Jack Chlebanowski has always had a soft spot for snakes and other reptiles – a home video shows Chlebanowski's mom handing a three-year-old Jack a small gartersnake – but his interest was mostly limited to watching, and sometimes catching, the occasional snake or lizard. That hatchling interest metamorphosed in 2020 as Chlebanowski transformed from a fan of snakes into a naturalist. 

Jack Chlebanowski ODWC Shutter Slam, Hunt for Herptiles photos.

Jack Chlebanowski shared images of Oklahoma's reptile and amphibian communities in the Wildlife Department's inaugural Hunt for Herptiles Shutter Slam. Pictured are a Texas horned lizard, western milksnake, common gartersnake, plains box turtle, and gray treefrog. 

When the world was waiting for the next trending hobby, Chlebanowski was exploring around his hometown of Alex, actively looking for snakes, turtles, lizards, frogs, and salamanders. Before long, his hunt for herps, the collective term for reptiles and amphibians, included photographing his finds and sharing his observations with other naturalists.

By 2021, Chlebanowski's once-every-few-weeks adventures had grown to daily 5 – 6-hour trips followed by 5 – 6-hour night cruises. 

"Some days I'd flip probably 200 rocks. I wouldn't always find something under the rocks, but it really built an appreciation of the wildlife and landscape. Sometimes I'd be in a remote area and wonder if I was the first person to stand in that spot in the last 100 years." 

An appreciation for nature continued to grow in Chlebanowski's temporary position in the guest services department at the Oklahoma City Zoo and Botanical Garden. He would see people getting introduced to lorikeets, feeding a giraffe, or touching a stingray, and it reminded him of his own experiences. 

"I could see that same spark light up. The idea of conservation, it just clicked."

Chlebanowski, now a freshman at the University of Oklahoma, has mostly built his knowledge of Oklahoma's reptile and amphibian communities through self-learning.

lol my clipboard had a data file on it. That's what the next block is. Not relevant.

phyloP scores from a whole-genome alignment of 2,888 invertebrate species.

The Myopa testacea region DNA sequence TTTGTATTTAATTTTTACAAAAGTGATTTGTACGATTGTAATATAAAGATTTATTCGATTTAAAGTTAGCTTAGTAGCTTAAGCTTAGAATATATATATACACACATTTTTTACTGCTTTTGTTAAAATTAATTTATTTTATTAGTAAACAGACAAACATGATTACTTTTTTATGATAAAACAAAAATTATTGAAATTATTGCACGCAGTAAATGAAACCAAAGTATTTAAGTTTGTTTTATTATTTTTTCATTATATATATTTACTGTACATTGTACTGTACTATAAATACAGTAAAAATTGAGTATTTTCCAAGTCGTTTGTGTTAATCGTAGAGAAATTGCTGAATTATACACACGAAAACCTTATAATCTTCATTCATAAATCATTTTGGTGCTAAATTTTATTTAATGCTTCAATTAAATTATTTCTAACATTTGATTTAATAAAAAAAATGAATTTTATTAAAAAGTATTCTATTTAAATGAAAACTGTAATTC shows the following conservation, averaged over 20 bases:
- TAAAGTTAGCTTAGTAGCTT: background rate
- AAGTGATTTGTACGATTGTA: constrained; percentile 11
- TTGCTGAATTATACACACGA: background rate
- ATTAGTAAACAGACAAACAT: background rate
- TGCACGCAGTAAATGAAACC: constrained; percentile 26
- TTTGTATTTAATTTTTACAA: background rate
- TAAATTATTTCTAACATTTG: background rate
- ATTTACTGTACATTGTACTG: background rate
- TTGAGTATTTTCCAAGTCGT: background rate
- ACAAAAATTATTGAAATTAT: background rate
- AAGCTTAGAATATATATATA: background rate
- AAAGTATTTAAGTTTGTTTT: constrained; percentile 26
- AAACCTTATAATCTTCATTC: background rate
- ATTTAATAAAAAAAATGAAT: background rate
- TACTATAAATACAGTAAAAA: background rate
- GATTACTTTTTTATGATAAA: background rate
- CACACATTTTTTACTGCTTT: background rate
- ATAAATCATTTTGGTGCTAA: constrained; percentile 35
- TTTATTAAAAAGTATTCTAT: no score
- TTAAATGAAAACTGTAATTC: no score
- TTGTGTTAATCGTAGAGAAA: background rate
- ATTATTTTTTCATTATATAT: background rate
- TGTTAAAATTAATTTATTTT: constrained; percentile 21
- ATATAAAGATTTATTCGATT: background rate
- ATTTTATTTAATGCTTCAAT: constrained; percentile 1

"I've picked up a lot about which habitats species prefer just by going to different spots and flipping rocks or looking under logs. It can be a grind, but it's worth it."

iNaturalist, a free platform that catalogs nature sightings from citizen scientists around the world, has also helped Chlebanowski learn more about individual species, scout his next herping destination, and share his observations with other naturalists. But even with iNaturalist, and despite hours of searching and flipping rocks, he's only spotted his favorite species, the western milksnake, once. 

"I've been searching for a milksnake for a few years, but so far, the one I photographed and shared in the Shutter Slam has been my one and only find. 

"Their elusive nature and vibrant colors make it a thrilling species to find in the field." 

As late winter temperatures rise, Chlebanowski plans to continue his search for Oklahoma's reptiles and amphibians. And he encourages others to join the search. 

"It's an easy hobby to pick up – and you won't have to look far or buy a lot of new gear," Chlebanowski said. "You can start in your own backyard or local park.

"February is the start of 'frog season.' It'll be pretty easy to listen for calling frogs, like the Strecker's chorus frog, and share the observations on iNaturalist."


Listening for calling frogs or simply observing amphibians or reptiles is a great way to start your own journey as a naturalist. But attempting to catch or collecting amphibians or reptiles may require a hunting or fishing license. Get more details in the Oklahoma Hunting and Fishing Guide.

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